Occupy has practised this form of decision making on a small scale. A YouTube video, uploaded by Wall Street occupiers, shows the procedure in action: motions are announced by a spokesperson and repeated in chorus to ensure that everybody in the square can hear them – the now legendary “human microphone”. Objections are discussed, and decisions are made only once everyone has signalled their approval by a show of hands.
“The beauty of direct democracy,” a young woman from Occupy Wall Street says in a YouTube video, “is that it adjusts to get everyone on board with what’s happening”. It’s the 99% making decisions rather than the 1% who hold power in the existing system –goes the argument.
While the political establishment might find Ban Ki-moon’s support of the protesters meaningful, perhaps even radical, Occupy protesters will consider his proposals (creating jobs and appointing a UN Adviser on Youth) woefully inadequate. To them, true equality can be achieved only by a complete overhaul of the existing political system.
It is not surprising that the UN does not subscribe to all of Occupy’s demands. International organizations are at odds with the direct democracy model because decisions are made by delegates on behalf of their people, rather than by the people themselves. As such, the UN, proponents of direct democracy argue, lacks legitimacy as the world’s organ for peace keeping and conflict resolution.
Indeed, Ban Ki-moon’s speech revealed ambiguous feelings towards the protesters’ power to challenge governments. Although he stressed that the world’s three billion young people were “not a threat”, but an “opportunity”, he also issued a warning: Ben Ali was forced out of office because he had refused to listen to his people’s demands; the same might happen to political leaders elsewhere. In a direct democracy, it certainly would.
You must accommodate the protesters in the very power relations they are attacking - such was Ban Ki-moon’s advice; a sound strategy, if the aim is to contain revolutionary change.
Is direct democracy efficient in running a country? No, some say. While it works well for Occupy assemblies, direct democracy is impractical on a larger scale. Lengthy and cumbersome, it makes it impossible to take the decisive action necessary, for example, to stop Europe from slithering further into recession. Ban Ki-moon’s speech is a more realistic assessment of what works; namely a representative system that takes its task seriously and actively engages with the people’s concerns.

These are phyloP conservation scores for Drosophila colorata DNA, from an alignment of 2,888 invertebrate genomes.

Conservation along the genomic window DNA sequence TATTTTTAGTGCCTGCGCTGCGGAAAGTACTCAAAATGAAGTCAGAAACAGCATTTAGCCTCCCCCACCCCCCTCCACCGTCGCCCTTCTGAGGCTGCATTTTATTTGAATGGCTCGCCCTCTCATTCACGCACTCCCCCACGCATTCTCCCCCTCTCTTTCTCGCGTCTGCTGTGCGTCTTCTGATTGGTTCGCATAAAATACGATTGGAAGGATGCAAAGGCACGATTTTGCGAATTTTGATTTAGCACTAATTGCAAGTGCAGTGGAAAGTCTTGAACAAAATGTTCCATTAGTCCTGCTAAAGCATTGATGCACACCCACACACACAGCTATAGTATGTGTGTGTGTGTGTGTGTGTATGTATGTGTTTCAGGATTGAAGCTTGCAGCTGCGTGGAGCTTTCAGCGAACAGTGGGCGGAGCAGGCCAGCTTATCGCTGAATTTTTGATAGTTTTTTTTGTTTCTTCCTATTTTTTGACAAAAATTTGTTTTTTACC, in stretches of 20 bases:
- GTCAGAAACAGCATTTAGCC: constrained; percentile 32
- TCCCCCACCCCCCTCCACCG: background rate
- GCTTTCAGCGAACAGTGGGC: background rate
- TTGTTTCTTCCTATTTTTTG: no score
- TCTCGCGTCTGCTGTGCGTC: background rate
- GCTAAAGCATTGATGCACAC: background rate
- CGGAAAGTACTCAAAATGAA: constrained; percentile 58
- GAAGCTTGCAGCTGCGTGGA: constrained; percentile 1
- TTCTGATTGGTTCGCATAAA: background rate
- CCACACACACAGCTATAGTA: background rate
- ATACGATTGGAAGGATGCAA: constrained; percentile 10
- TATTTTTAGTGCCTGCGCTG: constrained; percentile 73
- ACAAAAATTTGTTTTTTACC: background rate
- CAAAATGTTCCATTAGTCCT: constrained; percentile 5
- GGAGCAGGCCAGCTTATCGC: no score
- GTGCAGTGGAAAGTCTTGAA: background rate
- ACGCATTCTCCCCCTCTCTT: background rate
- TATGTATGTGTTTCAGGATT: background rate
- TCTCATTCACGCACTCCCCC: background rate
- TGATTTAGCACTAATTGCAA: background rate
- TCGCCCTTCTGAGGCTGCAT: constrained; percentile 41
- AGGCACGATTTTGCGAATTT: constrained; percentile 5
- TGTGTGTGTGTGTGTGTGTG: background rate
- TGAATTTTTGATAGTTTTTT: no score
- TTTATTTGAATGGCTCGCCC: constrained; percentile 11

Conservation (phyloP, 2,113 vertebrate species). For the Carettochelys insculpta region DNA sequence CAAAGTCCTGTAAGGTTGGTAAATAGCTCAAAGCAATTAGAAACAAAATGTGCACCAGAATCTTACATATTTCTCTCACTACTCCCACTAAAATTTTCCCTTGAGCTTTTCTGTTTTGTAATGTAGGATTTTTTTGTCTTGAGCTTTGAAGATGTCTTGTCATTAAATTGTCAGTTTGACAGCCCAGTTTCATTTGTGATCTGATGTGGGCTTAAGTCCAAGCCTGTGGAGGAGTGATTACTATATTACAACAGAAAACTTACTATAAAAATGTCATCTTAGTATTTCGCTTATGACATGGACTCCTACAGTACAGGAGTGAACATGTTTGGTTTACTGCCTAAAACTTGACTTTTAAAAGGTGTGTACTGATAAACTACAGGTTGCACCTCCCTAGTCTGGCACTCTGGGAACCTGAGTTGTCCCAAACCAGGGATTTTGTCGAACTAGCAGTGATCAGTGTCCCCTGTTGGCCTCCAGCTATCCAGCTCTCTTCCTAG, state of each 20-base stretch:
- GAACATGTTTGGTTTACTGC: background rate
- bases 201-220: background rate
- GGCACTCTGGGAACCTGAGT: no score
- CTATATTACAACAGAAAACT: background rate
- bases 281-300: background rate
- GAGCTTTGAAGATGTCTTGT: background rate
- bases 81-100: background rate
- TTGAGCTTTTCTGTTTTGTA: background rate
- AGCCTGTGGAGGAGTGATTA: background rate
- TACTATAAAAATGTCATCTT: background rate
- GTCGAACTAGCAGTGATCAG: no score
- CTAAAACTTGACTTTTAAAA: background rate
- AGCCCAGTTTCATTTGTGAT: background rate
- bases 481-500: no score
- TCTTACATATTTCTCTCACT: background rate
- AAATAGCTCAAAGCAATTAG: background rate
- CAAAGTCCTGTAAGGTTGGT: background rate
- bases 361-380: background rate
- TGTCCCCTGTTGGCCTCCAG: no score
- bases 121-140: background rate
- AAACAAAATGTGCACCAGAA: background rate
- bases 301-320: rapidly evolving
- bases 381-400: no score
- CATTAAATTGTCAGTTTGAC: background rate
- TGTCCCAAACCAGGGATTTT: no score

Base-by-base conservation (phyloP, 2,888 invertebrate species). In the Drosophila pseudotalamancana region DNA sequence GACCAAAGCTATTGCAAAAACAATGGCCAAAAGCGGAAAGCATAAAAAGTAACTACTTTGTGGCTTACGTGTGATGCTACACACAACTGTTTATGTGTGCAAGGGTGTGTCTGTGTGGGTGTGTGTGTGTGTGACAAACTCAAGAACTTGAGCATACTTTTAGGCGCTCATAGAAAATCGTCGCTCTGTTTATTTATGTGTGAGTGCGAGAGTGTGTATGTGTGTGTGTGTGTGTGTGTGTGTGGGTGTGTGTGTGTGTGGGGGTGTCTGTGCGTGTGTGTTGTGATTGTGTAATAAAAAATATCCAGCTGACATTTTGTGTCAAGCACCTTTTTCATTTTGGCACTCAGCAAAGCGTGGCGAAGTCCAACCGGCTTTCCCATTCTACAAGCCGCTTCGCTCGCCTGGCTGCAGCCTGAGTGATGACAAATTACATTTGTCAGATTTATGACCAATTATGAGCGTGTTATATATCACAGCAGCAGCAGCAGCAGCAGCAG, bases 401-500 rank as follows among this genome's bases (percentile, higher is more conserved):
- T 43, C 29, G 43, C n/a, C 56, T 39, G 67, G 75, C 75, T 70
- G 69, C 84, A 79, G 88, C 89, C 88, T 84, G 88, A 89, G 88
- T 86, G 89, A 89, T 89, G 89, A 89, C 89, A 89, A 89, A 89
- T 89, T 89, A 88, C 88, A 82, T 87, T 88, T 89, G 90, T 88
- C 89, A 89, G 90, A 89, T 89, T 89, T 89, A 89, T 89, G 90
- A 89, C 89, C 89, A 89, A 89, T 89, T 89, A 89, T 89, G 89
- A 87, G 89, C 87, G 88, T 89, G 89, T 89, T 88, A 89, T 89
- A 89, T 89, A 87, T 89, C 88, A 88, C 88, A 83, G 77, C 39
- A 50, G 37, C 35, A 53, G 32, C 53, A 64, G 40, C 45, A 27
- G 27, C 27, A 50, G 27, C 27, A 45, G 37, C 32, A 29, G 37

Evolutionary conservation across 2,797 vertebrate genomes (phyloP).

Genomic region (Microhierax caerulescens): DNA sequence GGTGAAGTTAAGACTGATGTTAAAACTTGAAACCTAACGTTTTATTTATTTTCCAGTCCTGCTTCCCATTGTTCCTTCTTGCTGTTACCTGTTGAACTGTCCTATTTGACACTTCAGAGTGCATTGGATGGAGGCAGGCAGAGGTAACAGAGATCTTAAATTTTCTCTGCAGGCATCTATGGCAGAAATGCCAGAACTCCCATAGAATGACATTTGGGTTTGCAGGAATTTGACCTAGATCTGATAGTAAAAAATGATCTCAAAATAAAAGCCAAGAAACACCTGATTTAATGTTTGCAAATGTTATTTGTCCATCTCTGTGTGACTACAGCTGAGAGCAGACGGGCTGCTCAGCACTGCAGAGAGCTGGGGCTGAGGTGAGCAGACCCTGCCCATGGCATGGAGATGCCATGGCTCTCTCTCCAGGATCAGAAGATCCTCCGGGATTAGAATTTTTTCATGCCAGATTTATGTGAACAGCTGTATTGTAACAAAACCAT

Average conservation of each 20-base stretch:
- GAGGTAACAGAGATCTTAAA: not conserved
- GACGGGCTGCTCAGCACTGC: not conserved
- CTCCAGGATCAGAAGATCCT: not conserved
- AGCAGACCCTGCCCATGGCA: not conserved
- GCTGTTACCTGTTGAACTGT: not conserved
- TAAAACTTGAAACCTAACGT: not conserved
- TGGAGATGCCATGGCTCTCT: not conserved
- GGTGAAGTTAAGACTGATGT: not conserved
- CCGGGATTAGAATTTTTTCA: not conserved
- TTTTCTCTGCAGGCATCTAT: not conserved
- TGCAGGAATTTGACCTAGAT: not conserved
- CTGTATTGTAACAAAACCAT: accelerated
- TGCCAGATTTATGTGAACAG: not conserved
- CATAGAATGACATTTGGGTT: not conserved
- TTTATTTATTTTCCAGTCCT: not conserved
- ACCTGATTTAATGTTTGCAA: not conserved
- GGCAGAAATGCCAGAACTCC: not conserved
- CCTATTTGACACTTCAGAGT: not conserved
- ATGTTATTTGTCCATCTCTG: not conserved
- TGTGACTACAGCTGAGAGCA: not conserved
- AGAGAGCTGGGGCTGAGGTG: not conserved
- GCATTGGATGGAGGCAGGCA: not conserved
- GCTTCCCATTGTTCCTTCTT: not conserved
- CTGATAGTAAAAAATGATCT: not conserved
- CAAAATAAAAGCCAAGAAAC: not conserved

Switzerland, where direct democracy has become political routine, makes a case to the contrary. Through referenda, citizens can challenge laws and constitutional amendments proposed by parliament. Voters make use of this tool. Since 1848, when the system was introduced, 550 referenda have been called; that is roughly a quarter of all recorded national referenda.
Yet, direct democracy has its perils. For one thing, it will not necessarily make the world more democratic.
In the Occupy model, politics relies on people actively coming forward with proposals. In such a situation, decision-making will be dominated by those who shout the loudest. Charismatic speakers or well-organized interest groups with a clear agenda will find it easy to lobby their positions and capture policies; the danger being that the 1% rather than the 99% direct politics.
On the other hand, there is the danger of installing an ochlocracy, or mob rule, where the 99% tyrannize the 1% and dispersed minorities struggle to protect their interests. “Although there is a lot of direct democracy in Switzerland”, says Austrian political scientist Anton Pelinka, “minorities are not better represented. In a direct democracy the majority is in the advantage.” It becomes then, the tyranny of the majority. While in recent years Swiss petitions have sought to improve health care they have also threatened minorities’ rights by enforcing the deportation of foreign criminals and banning the building of mosques with minarets.
Pelinka finds Occupy’s idea of democracy “unreflexive” and “naïve”. He has a point. Yet, the protesters’ radical idealism is important because it draws our attention to persisting inequalities which have inspired movements worldwide.